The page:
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Editorial
July 6, 2021

APOE ε4 Association With Cognition and Alzheimer Disease Biomarkers in Down Syndrome—Implications for Clinical Trials and Treatments for All

Author Affiliations
  • 1Ann Romney Center for Neurologic Diseases, Brigham and Women’s Hospital, Harvard Medical School, Boston, Massachusetts
  • 2Department of Pathology and Laboratory Medicine, University of California, Irvine, Irvine
  • 3Department of Neurology, Hope Center for Neurological Disorders, Knight Alzheimer’s Disease Research Center, Washington University School of Medicine, St Louis, Missouri
JAMA Neurol. Published online July 6, 2021. doi:10.1001/jamaneurol.2021.1649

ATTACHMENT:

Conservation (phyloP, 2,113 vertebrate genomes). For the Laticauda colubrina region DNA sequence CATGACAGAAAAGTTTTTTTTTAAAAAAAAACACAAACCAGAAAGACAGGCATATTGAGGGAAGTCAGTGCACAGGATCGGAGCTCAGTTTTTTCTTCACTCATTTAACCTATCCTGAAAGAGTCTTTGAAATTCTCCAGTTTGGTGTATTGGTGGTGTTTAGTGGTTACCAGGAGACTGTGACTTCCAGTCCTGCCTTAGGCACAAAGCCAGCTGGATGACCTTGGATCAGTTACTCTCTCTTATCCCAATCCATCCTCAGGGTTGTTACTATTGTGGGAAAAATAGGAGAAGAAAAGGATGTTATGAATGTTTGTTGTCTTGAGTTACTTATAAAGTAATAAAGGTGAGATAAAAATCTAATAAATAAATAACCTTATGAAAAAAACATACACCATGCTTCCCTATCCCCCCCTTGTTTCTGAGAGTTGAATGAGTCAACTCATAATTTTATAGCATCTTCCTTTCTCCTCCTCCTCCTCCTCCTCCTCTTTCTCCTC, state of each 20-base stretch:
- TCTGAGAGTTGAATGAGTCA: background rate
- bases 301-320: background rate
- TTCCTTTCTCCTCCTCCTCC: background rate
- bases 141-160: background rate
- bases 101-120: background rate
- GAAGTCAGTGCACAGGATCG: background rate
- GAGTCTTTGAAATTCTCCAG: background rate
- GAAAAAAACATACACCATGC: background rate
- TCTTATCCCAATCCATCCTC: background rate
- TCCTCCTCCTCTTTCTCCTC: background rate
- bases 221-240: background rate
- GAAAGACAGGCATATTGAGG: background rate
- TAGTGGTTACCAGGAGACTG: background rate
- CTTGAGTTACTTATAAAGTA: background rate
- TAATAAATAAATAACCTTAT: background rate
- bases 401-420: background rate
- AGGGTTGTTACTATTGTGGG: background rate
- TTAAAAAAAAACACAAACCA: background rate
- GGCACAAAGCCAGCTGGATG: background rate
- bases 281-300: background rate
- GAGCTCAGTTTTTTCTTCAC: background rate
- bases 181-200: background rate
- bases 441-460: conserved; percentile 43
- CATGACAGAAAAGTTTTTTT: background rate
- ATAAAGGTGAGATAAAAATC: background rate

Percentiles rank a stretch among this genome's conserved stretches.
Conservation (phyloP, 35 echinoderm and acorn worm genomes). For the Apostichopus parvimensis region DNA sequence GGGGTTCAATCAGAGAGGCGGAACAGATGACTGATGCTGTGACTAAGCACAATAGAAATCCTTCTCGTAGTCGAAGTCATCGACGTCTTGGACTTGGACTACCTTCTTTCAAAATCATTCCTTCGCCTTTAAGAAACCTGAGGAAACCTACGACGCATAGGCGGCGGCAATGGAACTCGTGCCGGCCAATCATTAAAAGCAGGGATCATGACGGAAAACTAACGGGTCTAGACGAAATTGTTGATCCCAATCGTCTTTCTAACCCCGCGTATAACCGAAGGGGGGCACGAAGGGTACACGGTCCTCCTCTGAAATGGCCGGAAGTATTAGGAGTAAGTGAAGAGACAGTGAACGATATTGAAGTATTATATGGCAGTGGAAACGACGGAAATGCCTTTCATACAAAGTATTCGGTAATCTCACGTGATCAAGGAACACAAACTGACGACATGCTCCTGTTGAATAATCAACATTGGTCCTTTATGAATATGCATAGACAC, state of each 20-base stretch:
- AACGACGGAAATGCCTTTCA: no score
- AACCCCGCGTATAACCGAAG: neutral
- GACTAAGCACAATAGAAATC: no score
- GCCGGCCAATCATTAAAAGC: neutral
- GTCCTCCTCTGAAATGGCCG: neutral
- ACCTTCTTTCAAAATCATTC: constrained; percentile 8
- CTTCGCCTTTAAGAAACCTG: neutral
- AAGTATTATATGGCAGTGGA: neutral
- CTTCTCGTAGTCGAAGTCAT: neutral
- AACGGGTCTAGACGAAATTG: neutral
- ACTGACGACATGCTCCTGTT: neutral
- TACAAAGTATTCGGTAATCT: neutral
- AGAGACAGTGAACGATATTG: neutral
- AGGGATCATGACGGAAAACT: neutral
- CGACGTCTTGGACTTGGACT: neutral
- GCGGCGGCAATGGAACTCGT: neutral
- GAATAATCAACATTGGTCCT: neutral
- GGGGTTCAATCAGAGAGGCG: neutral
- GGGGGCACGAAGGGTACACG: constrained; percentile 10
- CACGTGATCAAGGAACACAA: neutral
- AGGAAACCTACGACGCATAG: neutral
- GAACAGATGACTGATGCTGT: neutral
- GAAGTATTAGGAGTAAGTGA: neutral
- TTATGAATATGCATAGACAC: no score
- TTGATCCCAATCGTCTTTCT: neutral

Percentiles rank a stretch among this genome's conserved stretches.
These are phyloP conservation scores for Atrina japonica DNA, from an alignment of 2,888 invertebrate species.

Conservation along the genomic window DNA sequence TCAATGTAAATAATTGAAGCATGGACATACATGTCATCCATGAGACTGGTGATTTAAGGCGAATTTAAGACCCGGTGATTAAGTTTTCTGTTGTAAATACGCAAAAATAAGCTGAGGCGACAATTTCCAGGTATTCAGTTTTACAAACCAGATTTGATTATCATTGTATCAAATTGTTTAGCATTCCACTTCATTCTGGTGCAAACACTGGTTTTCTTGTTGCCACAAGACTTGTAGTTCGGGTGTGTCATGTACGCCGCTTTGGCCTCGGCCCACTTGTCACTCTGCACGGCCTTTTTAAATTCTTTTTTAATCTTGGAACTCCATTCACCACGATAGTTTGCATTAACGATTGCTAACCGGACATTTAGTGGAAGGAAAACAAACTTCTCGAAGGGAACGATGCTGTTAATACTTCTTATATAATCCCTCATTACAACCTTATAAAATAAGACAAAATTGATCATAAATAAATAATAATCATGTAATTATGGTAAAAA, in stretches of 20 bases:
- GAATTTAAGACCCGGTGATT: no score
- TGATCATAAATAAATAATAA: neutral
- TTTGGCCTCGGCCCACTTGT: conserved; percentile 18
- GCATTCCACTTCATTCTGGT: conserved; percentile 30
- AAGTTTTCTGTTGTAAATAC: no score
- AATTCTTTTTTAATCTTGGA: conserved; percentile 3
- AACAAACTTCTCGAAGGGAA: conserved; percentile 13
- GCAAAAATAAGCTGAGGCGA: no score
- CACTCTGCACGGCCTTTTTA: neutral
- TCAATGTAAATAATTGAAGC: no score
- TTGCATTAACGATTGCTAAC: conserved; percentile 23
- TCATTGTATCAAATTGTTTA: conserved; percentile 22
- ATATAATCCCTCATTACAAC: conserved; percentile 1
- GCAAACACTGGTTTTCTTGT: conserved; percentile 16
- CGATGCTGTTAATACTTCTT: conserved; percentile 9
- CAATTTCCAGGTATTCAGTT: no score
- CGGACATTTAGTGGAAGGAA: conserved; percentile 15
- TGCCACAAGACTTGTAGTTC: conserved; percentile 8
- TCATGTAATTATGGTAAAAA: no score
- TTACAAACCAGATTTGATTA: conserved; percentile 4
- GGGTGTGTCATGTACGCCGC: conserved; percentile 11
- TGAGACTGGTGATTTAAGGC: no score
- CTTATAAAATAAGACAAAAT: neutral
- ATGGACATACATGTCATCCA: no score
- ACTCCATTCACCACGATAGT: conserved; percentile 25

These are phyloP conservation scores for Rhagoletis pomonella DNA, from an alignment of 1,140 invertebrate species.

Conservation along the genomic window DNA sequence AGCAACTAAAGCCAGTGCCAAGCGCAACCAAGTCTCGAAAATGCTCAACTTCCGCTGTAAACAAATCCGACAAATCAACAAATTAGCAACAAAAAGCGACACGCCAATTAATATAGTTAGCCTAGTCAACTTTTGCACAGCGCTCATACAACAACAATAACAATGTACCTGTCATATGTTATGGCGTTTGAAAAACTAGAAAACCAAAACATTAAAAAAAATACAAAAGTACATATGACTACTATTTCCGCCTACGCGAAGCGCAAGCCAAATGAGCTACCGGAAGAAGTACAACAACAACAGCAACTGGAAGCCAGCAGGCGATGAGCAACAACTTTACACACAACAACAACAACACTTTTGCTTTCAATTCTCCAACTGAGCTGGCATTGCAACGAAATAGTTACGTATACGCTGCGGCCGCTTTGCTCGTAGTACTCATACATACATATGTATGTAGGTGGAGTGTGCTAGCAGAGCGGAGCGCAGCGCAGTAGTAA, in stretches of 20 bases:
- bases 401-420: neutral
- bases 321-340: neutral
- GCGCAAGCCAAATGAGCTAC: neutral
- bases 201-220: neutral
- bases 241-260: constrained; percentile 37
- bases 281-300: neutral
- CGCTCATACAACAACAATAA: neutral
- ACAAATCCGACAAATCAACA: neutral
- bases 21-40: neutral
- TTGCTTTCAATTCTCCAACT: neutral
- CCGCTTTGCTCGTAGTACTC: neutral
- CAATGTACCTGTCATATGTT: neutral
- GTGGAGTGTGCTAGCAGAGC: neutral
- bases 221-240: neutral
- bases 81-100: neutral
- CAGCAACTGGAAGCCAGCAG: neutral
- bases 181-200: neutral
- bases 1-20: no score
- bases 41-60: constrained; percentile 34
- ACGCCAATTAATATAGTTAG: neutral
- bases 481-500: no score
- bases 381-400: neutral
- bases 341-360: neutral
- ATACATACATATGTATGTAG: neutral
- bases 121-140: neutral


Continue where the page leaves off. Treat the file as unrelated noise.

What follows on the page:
Down syndrome (DS) is the largest genetically determined form of early-onset Alzheimer disease (AD). Adults with DS develop AD pathology by 40 years of age mainly because of overexpression of the APP gene on chromosome 21 that results in the early accumulation of amyloid-β (Aβ) plaques and cerebral amyloid angiopathy followed by tau pathology, neuroinflammation, and brain atrophy.1 The age at which people with DS convert to AD-related cognitive impairment varies from younger than 50 years to older than 70 years.2 However, little is known regarding biomarkers that may help to identify the age at onset of cognitive decline during this preclinical phase of AD in DS.

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